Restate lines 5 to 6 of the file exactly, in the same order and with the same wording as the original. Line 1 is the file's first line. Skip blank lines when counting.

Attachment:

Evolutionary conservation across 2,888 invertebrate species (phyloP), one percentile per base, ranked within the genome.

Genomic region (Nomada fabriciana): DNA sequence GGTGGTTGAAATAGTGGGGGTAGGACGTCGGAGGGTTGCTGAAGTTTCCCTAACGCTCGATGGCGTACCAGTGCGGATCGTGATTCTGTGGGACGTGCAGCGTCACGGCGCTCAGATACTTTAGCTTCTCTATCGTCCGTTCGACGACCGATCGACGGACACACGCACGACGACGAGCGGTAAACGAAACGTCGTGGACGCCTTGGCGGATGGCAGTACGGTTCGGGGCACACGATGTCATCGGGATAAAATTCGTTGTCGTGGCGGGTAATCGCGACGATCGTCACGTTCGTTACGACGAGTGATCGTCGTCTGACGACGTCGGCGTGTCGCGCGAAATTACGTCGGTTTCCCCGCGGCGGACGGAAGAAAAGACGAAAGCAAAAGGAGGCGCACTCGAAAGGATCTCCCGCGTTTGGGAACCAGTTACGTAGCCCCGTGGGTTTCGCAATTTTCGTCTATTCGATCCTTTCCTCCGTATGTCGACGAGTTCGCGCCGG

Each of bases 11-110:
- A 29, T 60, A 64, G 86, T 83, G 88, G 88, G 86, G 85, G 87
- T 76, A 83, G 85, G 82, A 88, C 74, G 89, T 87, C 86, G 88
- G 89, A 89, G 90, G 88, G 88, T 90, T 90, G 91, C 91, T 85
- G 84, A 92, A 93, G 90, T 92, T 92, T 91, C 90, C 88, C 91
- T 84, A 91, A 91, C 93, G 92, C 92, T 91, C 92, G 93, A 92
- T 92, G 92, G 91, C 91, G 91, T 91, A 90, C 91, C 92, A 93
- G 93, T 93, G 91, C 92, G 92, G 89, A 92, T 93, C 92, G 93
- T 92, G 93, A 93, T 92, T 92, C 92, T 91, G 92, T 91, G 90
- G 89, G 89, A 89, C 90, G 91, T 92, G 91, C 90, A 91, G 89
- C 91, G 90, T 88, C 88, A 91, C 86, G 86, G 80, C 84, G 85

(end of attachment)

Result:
- T 76, A 83, G 85, G 82, A 88, C 74, G 89, T 87, C 86, G 88
- G 89, A 89, G 90, G 88, G 88, T 90, T 90, G 91, C 91, T 85